A food experience that’s clearly important to Mark—he mentions it twice—is eating stir fried chilli potatoes just under the Great Wall in China. L'Arpège and the famous bistros of Paris are his absolute favourite places to eat, as is Narisawa in Tokyo.
For someone so influenced by Asia, it is no surprise that Mark loves the diversity of Indian cuisine—“like the language, the filling of a samosa can change every ten kilometres. It looks the same, but it changes”—though this is his first time in the country. His introduction to Indian cooking was when he was still an electrician, through a cookbook by actor-food-writer Madhur Jaffrey, and his favourite Indian food is something simple, something he’s eaten for a long time: masala dosa. “I love that food is so deeply engrained in the Indian people and culture.”
“At Marque, I’ll use Indian spices like cumin, coriander and turmeric to season.” On his whirlwind trip, Mark looks forward to spending time in local markets, looking at spices, and seeing how and in what combinations the locals use them. “But people say you can spend 300 lifetimes exploring India, and I’ve got 10 days!” he says as he hurries off.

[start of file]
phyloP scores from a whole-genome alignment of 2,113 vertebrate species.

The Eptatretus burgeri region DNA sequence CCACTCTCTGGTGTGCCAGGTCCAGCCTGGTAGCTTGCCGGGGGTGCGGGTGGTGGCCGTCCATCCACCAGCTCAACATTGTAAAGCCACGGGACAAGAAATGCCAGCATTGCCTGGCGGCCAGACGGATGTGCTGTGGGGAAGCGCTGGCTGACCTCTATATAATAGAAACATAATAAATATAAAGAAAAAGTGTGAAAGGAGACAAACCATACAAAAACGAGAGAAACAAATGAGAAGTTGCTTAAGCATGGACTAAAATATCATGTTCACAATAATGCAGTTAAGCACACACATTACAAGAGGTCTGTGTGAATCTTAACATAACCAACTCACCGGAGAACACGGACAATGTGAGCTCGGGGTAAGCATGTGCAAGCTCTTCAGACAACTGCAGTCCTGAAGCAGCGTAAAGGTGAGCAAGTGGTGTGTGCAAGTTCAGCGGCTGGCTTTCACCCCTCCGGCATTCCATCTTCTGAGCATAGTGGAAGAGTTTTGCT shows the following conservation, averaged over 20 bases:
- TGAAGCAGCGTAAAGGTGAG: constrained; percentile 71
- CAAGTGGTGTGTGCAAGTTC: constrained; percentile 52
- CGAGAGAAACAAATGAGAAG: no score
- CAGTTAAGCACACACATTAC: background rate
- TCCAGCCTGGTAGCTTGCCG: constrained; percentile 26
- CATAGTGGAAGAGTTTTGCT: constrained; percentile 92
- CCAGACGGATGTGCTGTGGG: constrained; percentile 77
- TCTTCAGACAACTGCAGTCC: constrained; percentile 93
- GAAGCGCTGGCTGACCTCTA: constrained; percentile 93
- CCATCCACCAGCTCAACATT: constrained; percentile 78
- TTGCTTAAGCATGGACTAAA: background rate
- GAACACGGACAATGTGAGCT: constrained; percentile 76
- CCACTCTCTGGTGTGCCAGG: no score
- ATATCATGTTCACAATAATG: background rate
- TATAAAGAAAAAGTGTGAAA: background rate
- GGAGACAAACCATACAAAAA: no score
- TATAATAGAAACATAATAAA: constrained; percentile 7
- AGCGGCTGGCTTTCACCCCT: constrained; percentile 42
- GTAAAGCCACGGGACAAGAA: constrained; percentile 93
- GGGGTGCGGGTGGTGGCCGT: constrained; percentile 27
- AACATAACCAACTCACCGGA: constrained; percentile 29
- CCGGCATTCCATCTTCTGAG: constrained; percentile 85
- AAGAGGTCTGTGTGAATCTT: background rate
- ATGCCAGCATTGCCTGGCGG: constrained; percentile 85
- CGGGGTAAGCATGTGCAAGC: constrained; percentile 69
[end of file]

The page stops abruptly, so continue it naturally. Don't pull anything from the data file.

Alyn Williams, Alyn Williams at The Westbury, London
A Michelin Star chef, Alyn Williams admits he wasn’t a child prodigy, but developed a palate and appreciation of food early through his father, who was—and still is—a very good cook. “Dad used to grow his own vegetables in the garden of our home in London, and would cook for passion and pleasure on Sundays.” He could still eat his father’s minestrone every day… “It’s delicious, it reminds me of him, reminds me of my mother who died 14 years ago. Food in our house was all about family. It was all about sitting around the table and eating and talking and enjoying each other’s company.”
Alyn learnt his craft at a wide variety of establishments, both in the UK (Les Alouettes in Surrey, and Le Champignon Sauvage in Cheltenham), and in Colorado and California in the USA. In 1998, he joined Teatro in London as sous chef, working alongside head chef Stuart Gillies and consultant Gordon Ramsay. He then moved to Ramsay’s Pétrus for just over two years. After working with celebrity chef Marcus Wareing for more than eight years, he is now chef/patron of Alyn Williams at The Westbury.